To be known and loved as you are is the essence of relationship. No relationship can last without the unrelenting pursuit of discovery, the desire to navigate the depths of a loved one and thus it is, that Adam and Eve were naked without shame. Theirs was an innocent love with transparency, not only between themselves, but between them and God. This was not to last, for the serpent’s whispers found a listening ear and with a bite of forbidden fruit, innocence was lost. No longer able to trust God to accept their no longer innocent selves, fig leaf aprons were no longer enough and so they hid. It was to show this, that God asked, “Where are you?” This question was not seeking the couple’s geographical location but was relational. It is a question born out of the Creator’s longing for His creation – it is the unchanging God detecting a change in the relationship.
In the book of Job, the tables are turned. God declares Job’s innocence, not in a forensic sense but a relational one. In a world of business transactions disguised as religion, Job stood out as a man in whose heart echoed the longing for open relationship with God. This longing percolated through the patriarchal culture that he lived in and expressed itself in the sacrifices he made on behalf of his children. Yet Satan brushed this piety off as mere payment for miracles rendered (an accusation more accurately aimed at Satan’s pagan religions). Thus, God allowed Satan to strip away all the goodies, confident that Job’s naked longing for communion with God would shine through all the more brighter.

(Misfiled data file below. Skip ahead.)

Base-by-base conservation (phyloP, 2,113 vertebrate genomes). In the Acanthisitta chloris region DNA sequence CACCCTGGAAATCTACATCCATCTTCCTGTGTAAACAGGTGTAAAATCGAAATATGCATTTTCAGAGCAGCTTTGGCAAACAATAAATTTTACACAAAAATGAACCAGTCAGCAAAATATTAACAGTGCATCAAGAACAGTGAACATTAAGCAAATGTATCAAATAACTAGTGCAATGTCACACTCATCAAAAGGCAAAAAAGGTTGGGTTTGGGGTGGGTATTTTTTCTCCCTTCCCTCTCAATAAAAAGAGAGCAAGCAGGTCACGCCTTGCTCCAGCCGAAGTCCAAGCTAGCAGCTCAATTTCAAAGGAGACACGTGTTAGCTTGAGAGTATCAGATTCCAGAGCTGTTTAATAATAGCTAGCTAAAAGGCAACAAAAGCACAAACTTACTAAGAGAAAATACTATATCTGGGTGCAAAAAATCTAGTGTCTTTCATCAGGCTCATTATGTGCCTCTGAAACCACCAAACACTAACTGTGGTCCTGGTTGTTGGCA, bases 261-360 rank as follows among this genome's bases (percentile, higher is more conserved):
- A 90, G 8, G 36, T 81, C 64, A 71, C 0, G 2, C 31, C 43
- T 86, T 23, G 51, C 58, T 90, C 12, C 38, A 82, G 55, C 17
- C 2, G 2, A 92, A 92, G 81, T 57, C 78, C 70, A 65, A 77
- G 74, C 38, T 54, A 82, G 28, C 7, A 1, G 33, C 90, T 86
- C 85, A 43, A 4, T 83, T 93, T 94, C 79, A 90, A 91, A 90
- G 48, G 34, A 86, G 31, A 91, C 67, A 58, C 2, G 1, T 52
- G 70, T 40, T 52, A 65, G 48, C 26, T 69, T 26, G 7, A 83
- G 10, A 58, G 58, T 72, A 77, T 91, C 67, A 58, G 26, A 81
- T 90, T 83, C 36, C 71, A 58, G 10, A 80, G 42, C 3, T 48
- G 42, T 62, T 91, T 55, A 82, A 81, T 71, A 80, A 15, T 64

It is an undeniable tragedy that Christianity has been reduced to a dispassionate assent to cold abstract doctrinal statements. In an attempt to counter the Enlightenment’s assertion that faith and reason could never reside in the same mind, Christians began to turn Christ’s life into a lifeless list of abstract logical arguments and many fell into the trap of believing that righteousness lies in assenting to abstract concepts. Independence from God is fatal (autonomy isn’t). It is the belief that one can ‘go it alone’ that is dangerous and it is all the more dangerous when it presents itself as intelligent independence of thought. To put it all in a nutshell, “think for yourself but don’t think by yourself.” Abstract theology is necessary but it is not all.
This is revealed in Job’s acceptance of God’s divine quiz. Job’s questions have troubled the faithful for generations. Trapped in the belief that God is an unrelenting dictator who cannot be questioned, it is difficult to understand how a blameless man can rail against God. At first, Satan said Job served God because he was on the receiving end of God’s blessings. This was evidently untrue. There is a danger that some would say Job served God because he would ‘understand it better, by and by’ but Job isn’t comforted by a revelation of the cause of his suffering and his inability to answer God’s questions shows that his trust in God is not dependent on his ability to understand reality. Job is comforted by God’s voice.
It wasn’t the loss of God’s goodies that troubled him as much as it was God’s silence. It was not knowledge of what caused his troubles that comforted him, it was God’s presence. Thus, God’s impossible quiz instead of intimidating Job, emboldened him to trust in the God who can tame the untameable leviathan. This was not to cut off Job’s and our curiosity but to remind him and us that at our very best, we are just sinners saved by grace.
It isn’t wrong to stretch the mind and inquire but don’t take comfort in that. Take comfort in the knowledge that the same God who created all that gives us sustenance is working to save us all.